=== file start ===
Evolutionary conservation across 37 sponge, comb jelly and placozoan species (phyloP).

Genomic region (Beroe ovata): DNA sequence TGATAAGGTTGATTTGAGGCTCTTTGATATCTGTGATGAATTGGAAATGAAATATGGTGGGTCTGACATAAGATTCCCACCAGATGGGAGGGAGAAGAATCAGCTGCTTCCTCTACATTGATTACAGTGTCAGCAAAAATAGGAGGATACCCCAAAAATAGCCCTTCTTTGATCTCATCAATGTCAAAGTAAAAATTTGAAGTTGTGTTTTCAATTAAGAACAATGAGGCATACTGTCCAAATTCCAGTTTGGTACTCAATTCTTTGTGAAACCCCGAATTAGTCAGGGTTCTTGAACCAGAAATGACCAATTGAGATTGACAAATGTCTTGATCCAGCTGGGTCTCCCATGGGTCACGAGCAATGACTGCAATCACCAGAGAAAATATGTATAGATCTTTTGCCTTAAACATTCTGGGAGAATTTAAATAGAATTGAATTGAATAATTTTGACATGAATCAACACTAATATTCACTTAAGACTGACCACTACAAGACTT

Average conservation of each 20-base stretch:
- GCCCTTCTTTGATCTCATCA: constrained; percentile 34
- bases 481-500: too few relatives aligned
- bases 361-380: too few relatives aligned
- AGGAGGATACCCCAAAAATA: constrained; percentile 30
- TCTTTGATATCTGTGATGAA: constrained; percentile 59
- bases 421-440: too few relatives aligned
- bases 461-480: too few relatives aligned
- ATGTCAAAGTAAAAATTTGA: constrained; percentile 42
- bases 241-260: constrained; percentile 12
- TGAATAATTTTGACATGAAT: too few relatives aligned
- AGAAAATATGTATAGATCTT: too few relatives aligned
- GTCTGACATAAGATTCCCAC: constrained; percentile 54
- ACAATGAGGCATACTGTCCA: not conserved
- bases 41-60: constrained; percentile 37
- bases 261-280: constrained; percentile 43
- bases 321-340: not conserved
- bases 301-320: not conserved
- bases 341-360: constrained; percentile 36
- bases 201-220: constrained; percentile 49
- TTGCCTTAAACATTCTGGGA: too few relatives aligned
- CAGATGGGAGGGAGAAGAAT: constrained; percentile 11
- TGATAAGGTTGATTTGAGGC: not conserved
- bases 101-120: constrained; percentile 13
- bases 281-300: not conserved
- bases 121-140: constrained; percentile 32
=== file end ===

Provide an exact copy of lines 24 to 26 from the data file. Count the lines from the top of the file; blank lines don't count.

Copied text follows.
- CAGATGGGAGGGAGAAGAAT: constrained; percentile 11
- TGATAAGGTTGATTTGAGGC: not conserved
- bases 101-120: constrained; percentile 13